Bad day - cracked block

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2009 Subaru Forester with 185k. At 180k I had it in the shop to replace the timing belt and all the other bits, and to address a severe oil leak. Turns out the oil was leaking from one of two... for lack of a better term, plugs. Bolt that went into the engine and I have no idea what its purpose is. Anyhow, 5k after this maintenance the same severe oil leak occurs. Took it back to the shop. Looks like a cracked block. While running oil just seems to come out of the block near the crankshaft position sensor. Terrible news. The mechanic said he will try to 'repair' it with some JB Weld, which we know is a temporary fix. Looks like its time to shop for an engine. I put in a new transmission (MT) less than a year ago, and with only two more payments left on it, I think replacing the engine is a good investment. Maybe I'll get at least another 100k out of it. I don't have a question, just venting mainly smile
 

01rangerxl

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Is this a known potential issue on this engine, or something out of the blue? What a weird failure. Needing an MT at that age/miles is odd too. I'd put an LKQ engine in it and then unload it as fast as possible at the rate it's going. Sorry for the bad news.
 

bvance554

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Its a 2.5 NA. I have no idea if it is a known issue and seems odd to me. Know known cause. The MT however is known to be a weak link. The MT is a one piece transmission and front diff and the viscous coupling - essentially the center diff, is a common failure. Had I known this I wouldn't have specifically shopped for a MT. What is LKQ? Is that a supplier or an acronym smile
 
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That is news to me and over the years I've owned several Subarus (In upstate NY its a REALLY popular car ) That is the first time I have heard of a block cracking. Head gasket yes,very common but that's about it on the complaint list from most owners I know.
 

ZeeOSix

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Originally Posted By: bvance554
While running oil just seems to come out of the block near the crankshaft position sensor. Terrible news. The mechanic said he will try to 'repair' it with some JB Weld, which we know is a temporary fix.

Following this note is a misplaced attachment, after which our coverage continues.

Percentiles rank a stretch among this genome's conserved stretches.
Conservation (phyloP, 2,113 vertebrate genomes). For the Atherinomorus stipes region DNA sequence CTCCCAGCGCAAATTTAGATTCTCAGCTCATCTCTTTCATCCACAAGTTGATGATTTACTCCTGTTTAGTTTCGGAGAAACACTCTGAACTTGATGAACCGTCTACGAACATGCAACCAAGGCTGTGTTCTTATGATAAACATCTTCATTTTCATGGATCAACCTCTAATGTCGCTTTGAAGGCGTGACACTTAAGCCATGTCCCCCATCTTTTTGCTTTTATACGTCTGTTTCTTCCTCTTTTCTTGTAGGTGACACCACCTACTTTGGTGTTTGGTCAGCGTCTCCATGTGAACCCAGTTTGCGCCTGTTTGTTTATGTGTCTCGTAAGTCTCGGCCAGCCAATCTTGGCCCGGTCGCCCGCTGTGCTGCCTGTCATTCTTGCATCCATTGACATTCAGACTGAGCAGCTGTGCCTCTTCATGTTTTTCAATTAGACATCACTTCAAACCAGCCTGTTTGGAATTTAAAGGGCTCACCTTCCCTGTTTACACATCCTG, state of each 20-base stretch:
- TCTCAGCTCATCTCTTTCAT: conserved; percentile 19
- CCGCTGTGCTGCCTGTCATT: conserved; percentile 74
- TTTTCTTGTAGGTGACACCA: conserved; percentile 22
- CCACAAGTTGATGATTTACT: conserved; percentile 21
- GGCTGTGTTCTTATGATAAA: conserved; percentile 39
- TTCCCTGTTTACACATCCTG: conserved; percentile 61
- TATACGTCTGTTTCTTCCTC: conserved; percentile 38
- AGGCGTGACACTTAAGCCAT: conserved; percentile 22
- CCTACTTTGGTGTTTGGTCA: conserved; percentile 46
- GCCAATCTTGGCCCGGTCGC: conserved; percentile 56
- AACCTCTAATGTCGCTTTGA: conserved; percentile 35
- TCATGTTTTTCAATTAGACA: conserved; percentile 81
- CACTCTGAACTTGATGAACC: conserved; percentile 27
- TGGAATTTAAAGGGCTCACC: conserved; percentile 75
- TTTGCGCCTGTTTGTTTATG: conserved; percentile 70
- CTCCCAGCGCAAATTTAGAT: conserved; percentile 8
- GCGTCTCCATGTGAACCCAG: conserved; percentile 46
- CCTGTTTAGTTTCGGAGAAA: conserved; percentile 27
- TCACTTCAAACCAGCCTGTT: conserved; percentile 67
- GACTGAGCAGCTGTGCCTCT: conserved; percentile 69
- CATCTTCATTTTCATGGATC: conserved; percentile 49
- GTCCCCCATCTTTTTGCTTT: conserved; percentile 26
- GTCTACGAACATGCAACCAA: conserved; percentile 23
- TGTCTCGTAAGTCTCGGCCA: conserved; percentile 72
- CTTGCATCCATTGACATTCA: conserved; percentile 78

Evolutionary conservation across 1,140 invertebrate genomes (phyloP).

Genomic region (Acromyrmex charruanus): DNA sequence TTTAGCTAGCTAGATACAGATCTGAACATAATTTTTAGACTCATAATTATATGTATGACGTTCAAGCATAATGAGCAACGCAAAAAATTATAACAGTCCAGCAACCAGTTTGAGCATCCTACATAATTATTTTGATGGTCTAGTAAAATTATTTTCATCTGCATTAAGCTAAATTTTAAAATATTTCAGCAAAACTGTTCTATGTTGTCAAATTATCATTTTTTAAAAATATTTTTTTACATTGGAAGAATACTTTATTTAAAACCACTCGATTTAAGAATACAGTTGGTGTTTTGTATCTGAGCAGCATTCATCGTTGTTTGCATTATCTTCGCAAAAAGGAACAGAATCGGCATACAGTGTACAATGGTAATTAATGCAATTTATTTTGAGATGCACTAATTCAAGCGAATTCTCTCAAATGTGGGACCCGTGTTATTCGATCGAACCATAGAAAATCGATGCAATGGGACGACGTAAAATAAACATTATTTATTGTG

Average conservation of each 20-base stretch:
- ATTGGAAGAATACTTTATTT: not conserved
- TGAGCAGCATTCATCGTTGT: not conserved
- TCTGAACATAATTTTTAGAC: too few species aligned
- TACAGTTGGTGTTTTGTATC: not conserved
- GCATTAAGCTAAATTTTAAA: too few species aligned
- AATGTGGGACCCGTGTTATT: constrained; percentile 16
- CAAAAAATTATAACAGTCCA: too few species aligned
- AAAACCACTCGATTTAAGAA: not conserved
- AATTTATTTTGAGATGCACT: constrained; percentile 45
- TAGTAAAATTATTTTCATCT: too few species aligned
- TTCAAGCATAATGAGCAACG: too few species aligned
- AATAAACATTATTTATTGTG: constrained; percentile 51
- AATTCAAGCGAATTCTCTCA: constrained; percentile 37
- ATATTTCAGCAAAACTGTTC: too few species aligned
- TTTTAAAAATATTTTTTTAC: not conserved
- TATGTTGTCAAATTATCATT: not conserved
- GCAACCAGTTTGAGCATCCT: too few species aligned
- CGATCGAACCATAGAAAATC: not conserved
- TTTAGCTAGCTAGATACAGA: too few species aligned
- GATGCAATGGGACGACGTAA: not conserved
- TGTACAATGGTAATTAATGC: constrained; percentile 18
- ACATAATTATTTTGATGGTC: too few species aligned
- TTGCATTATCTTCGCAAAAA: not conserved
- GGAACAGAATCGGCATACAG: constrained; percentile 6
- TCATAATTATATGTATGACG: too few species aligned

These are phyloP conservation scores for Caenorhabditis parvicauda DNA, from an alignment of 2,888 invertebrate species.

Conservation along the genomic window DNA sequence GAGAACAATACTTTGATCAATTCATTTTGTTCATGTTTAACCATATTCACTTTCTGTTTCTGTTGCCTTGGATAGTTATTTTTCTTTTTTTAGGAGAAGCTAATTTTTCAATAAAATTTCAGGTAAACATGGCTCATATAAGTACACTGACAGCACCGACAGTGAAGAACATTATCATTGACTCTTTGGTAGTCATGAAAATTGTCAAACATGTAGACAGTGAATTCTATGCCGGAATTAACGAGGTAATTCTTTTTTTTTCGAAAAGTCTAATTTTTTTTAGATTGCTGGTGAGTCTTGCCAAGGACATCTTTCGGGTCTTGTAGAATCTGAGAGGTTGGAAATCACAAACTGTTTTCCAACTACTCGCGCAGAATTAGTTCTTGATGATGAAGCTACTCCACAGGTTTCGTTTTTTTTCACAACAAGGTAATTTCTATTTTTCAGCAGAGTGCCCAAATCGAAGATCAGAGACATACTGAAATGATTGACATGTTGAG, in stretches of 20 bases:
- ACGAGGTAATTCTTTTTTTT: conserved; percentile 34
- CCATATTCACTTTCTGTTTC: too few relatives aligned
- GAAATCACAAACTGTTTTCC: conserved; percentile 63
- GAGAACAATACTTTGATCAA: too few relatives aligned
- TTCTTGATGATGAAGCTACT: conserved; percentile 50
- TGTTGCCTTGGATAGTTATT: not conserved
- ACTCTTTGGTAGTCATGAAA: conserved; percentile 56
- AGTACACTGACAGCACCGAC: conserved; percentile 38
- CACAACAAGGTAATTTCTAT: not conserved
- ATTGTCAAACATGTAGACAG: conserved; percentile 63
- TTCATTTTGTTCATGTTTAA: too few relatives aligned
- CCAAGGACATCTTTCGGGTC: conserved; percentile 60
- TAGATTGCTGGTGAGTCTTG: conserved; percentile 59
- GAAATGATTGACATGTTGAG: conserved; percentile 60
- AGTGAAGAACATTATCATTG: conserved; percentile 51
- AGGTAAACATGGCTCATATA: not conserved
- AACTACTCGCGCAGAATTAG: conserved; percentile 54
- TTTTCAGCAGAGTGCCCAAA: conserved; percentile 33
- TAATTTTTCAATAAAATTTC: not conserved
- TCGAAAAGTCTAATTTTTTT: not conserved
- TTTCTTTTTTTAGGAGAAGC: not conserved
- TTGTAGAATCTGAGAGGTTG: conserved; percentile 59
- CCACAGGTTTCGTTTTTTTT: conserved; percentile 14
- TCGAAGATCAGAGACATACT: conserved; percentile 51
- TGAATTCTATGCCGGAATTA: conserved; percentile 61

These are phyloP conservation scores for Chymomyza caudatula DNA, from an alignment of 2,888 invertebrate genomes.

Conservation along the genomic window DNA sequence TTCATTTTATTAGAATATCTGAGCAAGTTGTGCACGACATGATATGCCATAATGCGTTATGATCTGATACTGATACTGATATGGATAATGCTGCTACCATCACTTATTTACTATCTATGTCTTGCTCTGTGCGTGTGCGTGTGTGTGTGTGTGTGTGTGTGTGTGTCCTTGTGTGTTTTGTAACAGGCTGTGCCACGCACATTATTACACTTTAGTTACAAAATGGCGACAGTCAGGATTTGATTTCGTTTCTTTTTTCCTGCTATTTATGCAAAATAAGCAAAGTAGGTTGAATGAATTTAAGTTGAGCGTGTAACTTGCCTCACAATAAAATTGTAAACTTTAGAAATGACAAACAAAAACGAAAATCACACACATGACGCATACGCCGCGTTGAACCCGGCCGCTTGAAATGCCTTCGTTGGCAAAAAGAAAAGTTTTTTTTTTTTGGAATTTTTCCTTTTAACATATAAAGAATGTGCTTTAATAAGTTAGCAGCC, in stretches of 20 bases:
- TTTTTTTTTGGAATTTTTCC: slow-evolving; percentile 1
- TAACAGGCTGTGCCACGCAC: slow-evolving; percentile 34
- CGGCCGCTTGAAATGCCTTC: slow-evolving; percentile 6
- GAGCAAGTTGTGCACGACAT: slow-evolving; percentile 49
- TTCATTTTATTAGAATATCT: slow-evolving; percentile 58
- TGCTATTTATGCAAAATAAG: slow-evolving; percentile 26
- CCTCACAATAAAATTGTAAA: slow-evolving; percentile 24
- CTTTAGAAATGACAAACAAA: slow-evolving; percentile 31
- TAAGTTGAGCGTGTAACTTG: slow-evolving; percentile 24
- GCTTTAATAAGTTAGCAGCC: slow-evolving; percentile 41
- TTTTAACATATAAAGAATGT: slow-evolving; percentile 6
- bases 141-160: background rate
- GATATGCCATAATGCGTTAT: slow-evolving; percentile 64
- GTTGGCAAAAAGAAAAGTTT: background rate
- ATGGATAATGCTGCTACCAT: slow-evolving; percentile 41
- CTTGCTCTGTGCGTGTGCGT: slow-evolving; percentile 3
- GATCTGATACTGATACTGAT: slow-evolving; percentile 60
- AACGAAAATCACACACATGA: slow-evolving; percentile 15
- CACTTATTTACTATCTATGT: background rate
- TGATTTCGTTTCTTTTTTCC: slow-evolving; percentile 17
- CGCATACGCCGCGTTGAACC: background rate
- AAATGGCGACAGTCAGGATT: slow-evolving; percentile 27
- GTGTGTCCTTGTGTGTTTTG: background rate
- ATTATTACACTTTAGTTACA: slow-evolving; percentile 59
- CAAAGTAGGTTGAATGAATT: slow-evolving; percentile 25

If the oil leak is coming from someplace that is not pressurized from the oiling system, then JB Weld may last a long time if the repair is done well (ie, clean all the oil off that area very well). I'd certainly try that fix first before going down the road of engine replacement.
 
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No offense to the mechanic but i would seriously consider getting a second opinion. I cant imagine it just developing a crack in the block after 185K out of the blue.
 
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Originally Posted By: needsducktape
That is news to me and over the years I've owned several Subarus (In upstate NY its a REALLY popular car ) That is the first time I have heard of a block just cracking. Head gasket yes,very common but that's about it on the complaint list from most owners I know.
I guess it's possible, but I agree, I've never heard of a cracked block in a Subaru. At least not without a rod sticking out of the block...
 
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LKQ= Like Kind & Quality, they're a semi national junkyard chain/ parts finding organization.
 
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Originally Posted By: eljefino
LKQ= Like Kind & Quality, they're a semi national junkyard chain/ parts finding organization.